Large and Medium BGE, two turntables and a microphone, my friend.
    New Orleans, LA - we know how to eat 

  • MickeyMickey Posts: 14,443
    I follow nolaegghead but without the brine. I do skin on but do not eat it. But hay, Jason has been correct before :-B
    Salado TX Egg Family: 2 Large and a very well used Mini.... 5th Salado EggFest is March 14, 2015

  • nolaeggheadnolaegghead Posts: 11,550
    edited October 2012
    The brining dramatically improves the flavor in a way I can't really explain, and it keeps the albumen from leaking out and forming funky albumen balls on the meat.

    And the brine doesn't make it taste sweet - I prefer savory to sweet.
    ______________________________________________
    This is my signature line just so you're not confused.
    Large and Medium BGE, two turntables and a microphone, my friend.
    New Orleans, LA - we know how to eat 

  • DonWWDonWW Posts: 257
    Agreed on lots of ways to cook.  It's a very forgiving fish to prepare.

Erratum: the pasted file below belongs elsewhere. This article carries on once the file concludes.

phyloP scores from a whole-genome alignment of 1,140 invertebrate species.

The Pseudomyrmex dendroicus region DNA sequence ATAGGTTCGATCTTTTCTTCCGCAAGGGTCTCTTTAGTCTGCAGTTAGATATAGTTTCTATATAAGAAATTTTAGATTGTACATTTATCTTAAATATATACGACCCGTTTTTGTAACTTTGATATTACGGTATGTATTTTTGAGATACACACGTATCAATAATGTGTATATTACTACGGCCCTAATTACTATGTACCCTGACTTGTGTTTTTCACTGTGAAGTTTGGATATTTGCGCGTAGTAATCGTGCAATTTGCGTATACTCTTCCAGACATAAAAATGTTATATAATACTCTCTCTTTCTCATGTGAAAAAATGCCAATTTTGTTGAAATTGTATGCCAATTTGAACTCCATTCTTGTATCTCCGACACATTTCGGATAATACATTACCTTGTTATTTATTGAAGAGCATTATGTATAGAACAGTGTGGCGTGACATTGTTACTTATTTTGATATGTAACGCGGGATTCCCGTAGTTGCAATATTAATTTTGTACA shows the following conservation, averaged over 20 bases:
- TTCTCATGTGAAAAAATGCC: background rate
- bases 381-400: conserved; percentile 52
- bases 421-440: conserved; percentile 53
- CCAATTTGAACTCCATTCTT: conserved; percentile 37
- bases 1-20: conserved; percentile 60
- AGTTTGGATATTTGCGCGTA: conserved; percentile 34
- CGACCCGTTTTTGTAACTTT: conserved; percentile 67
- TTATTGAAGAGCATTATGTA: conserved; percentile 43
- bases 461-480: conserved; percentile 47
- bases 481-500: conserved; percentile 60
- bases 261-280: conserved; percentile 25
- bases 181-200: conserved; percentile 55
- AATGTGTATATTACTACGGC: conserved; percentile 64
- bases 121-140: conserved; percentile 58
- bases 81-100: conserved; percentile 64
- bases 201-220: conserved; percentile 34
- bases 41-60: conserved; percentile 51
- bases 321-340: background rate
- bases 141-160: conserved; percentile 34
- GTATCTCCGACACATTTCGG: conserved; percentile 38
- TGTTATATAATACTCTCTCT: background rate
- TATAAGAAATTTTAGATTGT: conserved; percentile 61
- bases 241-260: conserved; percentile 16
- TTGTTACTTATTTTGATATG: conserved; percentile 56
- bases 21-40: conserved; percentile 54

The #1 issue for me is get a great piece of meat.  You can't recover from a moderate quality salmon filet.  One cooking style I do is to cover with a brown sugar rub mix.  Flipping that for about 60 seconds after the main cooking is complete does wonders for the flavor of the brown sugar, just a touch of caramelization.
    XL BGE.  Dallas, Texas.
  • nolaeggheadnolaegghead Posts: 11,550
    DonWW said:
    Agreed on lots of ways to cook.  It's a very forgiving fish to prepare. 

    The #1 issue for me is get a great piece of meat.  You can't recover from a moderate quality salmon filet.  One cooking style I do is to cover with a brown sugar rub mix.  Flipping that for about 60 seconds after the main cooking is complete does wonders for the flavor of the brown sugar, just a touch of caramelization.